Sleep in post-traumatic stress disorder and panic: Convergence and divergence

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Abstract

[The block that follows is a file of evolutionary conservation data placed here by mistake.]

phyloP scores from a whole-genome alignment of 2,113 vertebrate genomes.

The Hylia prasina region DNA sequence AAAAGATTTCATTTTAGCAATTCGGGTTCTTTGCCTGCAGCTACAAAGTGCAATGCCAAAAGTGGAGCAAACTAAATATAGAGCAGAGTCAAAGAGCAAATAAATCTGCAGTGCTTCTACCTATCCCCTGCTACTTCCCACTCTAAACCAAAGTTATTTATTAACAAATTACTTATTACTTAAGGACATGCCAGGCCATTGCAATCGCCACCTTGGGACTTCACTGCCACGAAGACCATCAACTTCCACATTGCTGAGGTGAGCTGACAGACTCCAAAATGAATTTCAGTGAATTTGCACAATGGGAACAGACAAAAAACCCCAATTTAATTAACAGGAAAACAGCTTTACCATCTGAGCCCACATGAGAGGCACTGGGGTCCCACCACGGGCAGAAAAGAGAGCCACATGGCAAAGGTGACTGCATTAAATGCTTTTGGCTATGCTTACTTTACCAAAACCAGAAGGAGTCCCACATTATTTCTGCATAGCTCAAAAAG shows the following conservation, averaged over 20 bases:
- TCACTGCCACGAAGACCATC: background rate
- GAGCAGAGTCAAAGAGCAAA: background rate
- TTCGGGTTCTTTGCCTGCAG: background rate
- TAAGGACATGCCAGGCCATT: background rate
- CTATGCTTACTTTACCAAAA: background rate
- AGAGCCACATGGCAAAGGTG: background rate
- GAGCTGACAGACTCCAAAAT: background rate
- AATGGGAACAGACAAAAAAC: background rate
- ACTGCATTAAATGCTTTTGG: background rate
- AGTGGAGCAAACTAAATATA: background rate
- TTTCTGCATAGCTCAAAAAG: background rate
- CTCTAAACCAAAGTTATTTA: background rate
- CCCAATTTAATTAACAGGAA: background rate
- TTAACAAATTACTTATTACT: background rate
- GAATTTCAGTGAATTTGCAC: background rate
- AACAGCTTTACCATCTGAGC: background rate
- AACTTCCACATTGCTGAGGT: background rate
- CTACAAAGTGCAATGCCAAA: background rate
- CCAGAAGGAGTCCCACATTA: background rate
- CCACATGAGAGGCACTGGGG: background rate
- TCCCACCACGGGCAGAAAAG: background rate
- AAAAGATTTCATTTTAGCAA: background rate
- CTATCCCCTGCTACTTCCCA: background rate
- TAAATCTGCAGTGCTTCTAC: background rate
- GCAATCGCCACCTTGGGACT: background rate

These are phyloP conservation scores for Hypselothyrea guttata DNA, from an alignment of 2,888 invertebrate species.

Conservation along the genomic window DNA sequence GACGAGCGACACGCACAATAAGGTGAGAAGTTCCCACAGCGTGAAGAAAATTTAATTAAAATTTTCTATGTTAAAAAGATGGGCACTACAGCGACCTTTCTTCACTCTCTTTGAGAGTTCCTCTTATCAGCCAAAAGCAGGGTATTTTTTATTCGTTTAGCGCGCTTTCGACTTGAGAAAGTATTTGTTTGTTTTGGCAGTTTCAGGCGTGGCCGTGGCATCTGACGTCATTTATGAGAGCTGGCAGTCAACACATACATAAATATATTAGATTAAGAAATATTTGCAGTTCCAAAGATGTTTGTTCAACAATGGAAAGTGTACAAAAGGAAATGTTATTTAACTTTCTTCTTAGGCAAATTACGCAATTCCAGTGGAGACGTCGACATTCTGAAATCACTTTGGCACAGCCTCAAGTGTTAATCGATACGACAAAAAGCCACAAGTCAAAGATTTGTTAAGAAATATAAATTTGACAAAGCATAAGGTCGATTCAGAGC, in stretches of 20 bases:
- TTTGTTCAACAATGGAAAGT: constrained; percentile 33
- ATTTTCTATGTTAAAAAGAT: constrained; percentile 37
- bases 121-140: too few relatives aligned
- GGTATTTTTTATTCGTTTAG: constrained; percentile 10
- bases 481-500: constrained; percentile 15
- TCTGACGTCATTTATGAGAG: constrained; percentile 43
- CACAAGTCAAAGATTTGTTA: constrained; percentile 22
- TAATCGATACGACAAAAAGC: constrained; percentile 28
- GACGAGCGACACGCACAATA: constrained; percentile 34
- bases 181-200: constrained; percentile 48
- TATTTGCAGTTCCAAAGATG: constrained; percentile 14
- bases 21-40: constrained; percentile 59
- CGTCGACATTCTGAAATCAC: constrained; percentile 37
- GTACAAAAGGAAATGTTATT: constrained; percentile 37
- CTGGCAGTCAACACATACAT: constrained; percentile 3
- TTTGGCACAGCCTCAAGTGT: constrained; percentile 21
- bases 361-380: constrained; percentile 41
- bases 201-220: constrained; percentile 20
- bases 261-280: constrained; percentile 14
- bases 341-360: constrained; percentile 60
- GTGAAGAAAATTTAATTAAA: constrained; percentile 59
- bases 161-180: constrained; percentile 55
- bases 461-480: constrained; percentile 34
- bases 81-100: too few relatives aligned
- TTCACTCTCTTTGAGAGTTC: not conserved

Disturbed sleep is a common clinical problem in anxiety disorders, particularly in patients with post-traumatic stress disorder (PTSD) and panic disorder (PD). Several studies have attempted to validate the subjective sleep complaints of these disorders using laboratory polysomnography. These attempts, typically focusing on PTSD or PD independently, have demonstrated inconsistent results. To our knowledge, no such studies have attempted to directly compare and contrast sleep disturbances in PTSD and PD together. Our review of the studies of subjective sleep disturbances, sleep architecture, and sleep-related biologic phenomena suggests that a comparative characterization of sleep disturbances in these two disorders is timely. Such an inference is based on our identification of several areas of convergence and divergence between PTSD and PD found in the published literature, as well as our own preliminary investigations. Specifically, PTSD and PD seem to converge on several sleep-related parameters, namely, sleep quality, presence of episodic parasomnias, and movement time. They also appear to diverge in other important sleep-related areas such as respiratory disturbances and the particular phenomenological nature of episodic parasomnias, namely nightmares or nocturnal panic attacks. Investigations focusing on such overlapping phenomena may provide groundwork for further elucidation of central fear systems underlying these two disorders. Additionally, such sleep studies have the potential to provide important insights into ongoing efforts to develop a cohesive conceptual framework into the pathophysiologies of these disorders. Depression and Anxiety 18:187–197, 2003. © 2003 Wiley-Liss, Inc.

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